About Fang Lu's Work

Yan Xiaoxiao 

Some of Fang Lu’s narrative video artworks seek out possibilities from within the irrational. In her works over the past two years, such irrational settings are often created through the actions of people and food. Her earlier works focused more on popular contemporary mediums and the experience of the body in action. Even in the least narrative of her works (such as My Classmate and Skin), we can see the body performing a lot or a little in front of the camera.

Dealing with food, like Household Rituals (2009) and the similar Rot (2009), the two-channel video Automatic Happening sets out to create a sense of the ritual that is transcendent of reality, even paradoxical, and to place this sense of the ritual into a more chaotic setting.

In an unfinished room, the artist dons a motorcycle helmet as she busies herself with the “culinary arts” at the counter. Meanwhile, an alarm that goes off every minute stops the artist’s actions and leads her into a different behavior. “Culinary arts” here appears with quote marks not only because such actions as cooking high heeled shoes as noodles, painting the hooves of a pig with nail polish or throwing a watermelon stuffed with chicken offal off a ladder appear quite removed from the real task of home cooking, but also because such behavior taking place removed from the scene of reality takes it out of the realm of the “culinary” and into the realm of “art.”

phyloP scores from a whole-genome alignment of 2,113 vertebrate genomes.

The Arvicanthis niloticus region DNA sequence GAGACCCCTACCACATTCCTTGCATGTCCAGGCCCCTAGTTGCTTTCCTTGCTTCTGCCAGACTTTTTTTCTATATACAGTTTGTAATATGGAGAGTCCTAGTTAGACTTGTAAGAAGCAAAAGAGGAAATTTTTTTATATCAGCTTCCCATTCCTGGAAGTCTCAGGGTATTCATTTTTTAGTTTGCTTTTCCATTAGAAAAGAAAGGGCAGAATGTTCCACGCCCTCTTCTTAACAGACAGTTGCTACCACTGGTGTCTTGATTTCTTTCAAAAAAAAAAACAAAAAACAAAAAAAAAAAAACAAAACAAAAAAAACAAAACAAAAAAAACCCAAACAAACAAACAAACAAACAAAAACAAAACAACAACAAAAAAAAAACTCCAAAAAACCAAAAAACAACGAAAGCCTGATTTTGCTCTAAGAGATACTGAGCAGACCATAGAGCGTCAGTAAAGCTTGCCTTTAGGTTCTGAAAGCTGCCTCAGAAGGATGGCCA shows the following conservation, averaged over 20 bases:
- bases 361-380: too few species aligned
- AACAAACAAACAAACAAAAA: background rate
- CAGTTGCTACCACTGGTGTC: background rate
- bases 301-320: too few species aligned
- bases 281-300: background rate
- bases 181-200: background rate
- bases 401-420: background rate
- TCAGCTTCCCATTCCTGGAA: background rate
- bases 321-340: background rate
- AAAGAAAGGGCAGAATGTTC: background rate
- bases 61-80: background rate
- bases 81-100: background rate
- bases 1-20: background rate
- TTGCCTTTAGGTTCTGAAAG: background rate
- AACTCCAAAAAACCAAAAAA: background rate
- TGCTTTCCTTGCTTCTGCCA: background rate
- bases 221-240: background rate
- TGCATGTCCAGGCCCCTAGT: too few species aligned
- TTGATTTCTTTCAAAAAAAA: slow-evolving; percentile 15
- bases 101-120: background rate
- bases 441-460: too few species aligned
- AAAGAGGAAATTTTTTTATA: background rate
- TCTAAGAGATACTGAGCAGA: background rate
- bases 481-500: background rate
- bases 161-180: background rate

The particular defined rules of the game and the disorderly scene form a kind of tension. The video is shot from two angles, and when screened, the two channels are offset by a few seconds. These elements, along with the artist’s hurried appearance add to the dramatic effect. This absurd drama is in turn built on the wastefulness and overall senselessness of the artist’s behavior. The food items of various colors and the nail polish, high heeled shoes and other objects that seem to suddenly intrude into the scene all become tools in this scenario, losing most of their original characteristics. Fang Lu’s preference for long camera shots, especially unbroken ones, assists the viewer in establishing their recognition of the overall scenario.

Fang Lu once mentioned the influence of American multimedia artist Bruce Nauman in her decision to begin working in video. Nauman’s view of the studio as the scene of art paved
the way, to a certain extent, for Fang Lu’s early creations. Though her later works increasingly extended beyond the studio to hotels, homes, social environments and other “scenes,” the continued importance of the studio in her construction of films is still quite apparent. The scene of Automatic Happening is actually her still-unfinished studio and domicile. The muddling of its spatial properties is like a parallel system outside of reality that she attempts to convey within her artworks.

Translated by Jeff Crosby

“Accidental Message: Art is Not a System, Not a World”, The 7th Shenzhen Sculpture Biennale, OCT Contemporary Art Terminal, Shenzhen, 2012) 

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